The die roll came up as a two, confirming my original instincts for how to play the next game… but adding a sense of fairness and rightness that maybe wouldn’t have been there before. I still had this problem of the destroyed Javelin. I didn’t really want to let a Green mechwarrior with any  amount of experience go to waste. But I didn’t want to hand out “free” mechs either. So I ruled that for this game… if an enemy mech got dropped in such a way that it could be repaired, the Javelin guy would pick it up as his replacement mech.

I decided that a Davion Archer and Rifleman would be ambushed by four motorized MG infantry, 2 Patton tanks, and the “green” House Liao Vindicator. The Archer and Rifleman would come onto the board… and the House Liao units get hidden placement with a surprise round. I also ruled that Davion would have a morale of 9… minus the number of criticals they received. A number higher than that rolled after any turn they received a crit and they would turn tail and run.

Basically… a totally made up scenario with the objective of introducing infantry and vehicles while giving every conceivable break to the new guy just getting the hang of the game. (I could have maybe added one light mech to this group if I wanted it to be more even.)

The game played very fast– lest than three hours, easily. The Davion guys did not care about the green mechwarrior at all. They wanted to take out the much easier-to-mission-kill tanks first! Besides, the green guy just doesn’t hit often enough to be worth bothering with.

The infantry were interesting, more fun than I expected… and way too effective. I was running the game wrong, of course!

  • Mechs get a +3 bonus to to-hit with melee attacks against them.
  • Infantry take double damage if they are hit in a clear hex.
  • Mechs also have the option to move into the same hex as them… which would have the Archer the chance to take some better cover than I allowed him.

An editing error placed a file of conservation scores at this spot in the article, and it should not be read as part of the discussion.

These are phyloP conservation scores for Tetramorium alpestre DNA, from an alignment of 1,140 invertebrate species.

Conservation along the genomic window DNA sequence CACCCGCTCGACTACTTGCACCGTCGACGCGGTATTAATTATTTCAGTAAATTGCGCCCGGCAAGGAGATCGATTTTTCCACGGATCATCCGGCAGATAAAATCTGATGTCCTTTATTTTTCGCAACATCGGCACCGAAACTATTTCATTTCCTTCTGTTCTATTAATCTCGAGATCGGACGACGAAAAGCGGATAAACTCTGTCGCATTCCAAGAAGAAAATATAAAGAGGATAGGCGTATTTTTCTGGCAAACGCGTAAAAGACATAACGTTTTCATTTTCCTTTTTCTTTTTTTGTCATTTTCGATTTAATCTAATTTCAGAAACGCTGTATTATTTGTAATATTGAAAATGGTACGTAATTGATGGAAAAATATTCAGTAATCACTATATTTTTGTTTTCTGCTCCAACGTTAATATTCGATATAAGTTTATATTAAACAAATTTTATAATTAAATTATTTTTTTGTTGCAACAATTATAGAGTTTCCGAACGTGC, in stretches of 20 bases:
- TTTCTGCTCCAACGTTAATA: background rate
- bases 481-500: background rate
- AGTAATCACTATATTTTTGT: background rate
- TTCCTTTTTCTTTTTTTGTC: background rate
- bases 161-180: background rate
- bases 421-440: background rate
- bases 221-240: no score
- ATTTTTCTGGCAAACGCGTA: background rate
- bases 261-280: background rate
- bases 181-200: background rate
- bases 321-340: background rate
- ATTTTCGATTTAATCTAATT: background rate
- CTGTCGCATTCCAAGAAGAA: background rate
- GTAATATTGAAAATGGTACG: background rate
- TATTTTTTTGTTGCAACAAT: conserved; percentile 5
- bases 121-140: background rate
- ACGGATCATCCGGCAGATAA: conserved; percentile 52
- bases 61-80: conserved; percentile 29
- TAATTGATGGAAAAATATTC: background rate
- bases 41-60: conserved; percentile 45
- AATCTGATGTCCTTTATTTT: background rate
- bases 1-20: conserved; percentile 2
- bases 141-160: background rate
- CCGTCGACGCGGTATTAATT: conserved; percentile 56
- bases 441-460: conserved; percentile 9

Everything played out perfectly for House Liao when the Archer took first a medium laser shot to the head followed by an AC-10 shot that blew it entirely off. The Javelin pilot will be coming back next game with an ARCHER! (And hoo-boy, does this change the overall complexion of the lance…!)

Here’s the current XP values as calculated by Mechwarrior first edition:

  • Blackjack (7/6) — 61
  • Clint (6/5) — 92
  • Javelin/Archer (6/5) — 106
  • Vindicator (6/5) — 75 + 63 = 138

The big break for this group comes when the 6/5 guys reach 175 XP… which is not that far away. (The Vindicator and Archer are liable to both get there next session.) The Blackjack was nearly useless in the first game, but if he can just hold on until he can reach 125 XP, he will be able to at least do something.

Anyway, that’s how the second installment went. Can’t what to see what happens to these guys next!

A Capellan Confederation Light Lance versus Four Patton Tanks!

This game’s been a long time coming.

Ever since the release of CityTech, I have wanted to use the BattleTech vehicles rules. But Mecha are so danged fun in an of themselves, they dominate whenever anyone puts the game on the table. No one ever wants to play with the tanks! Sigh…. Ah, CityTech… another victim of the Pareto Principle!

I went all out for this one, too.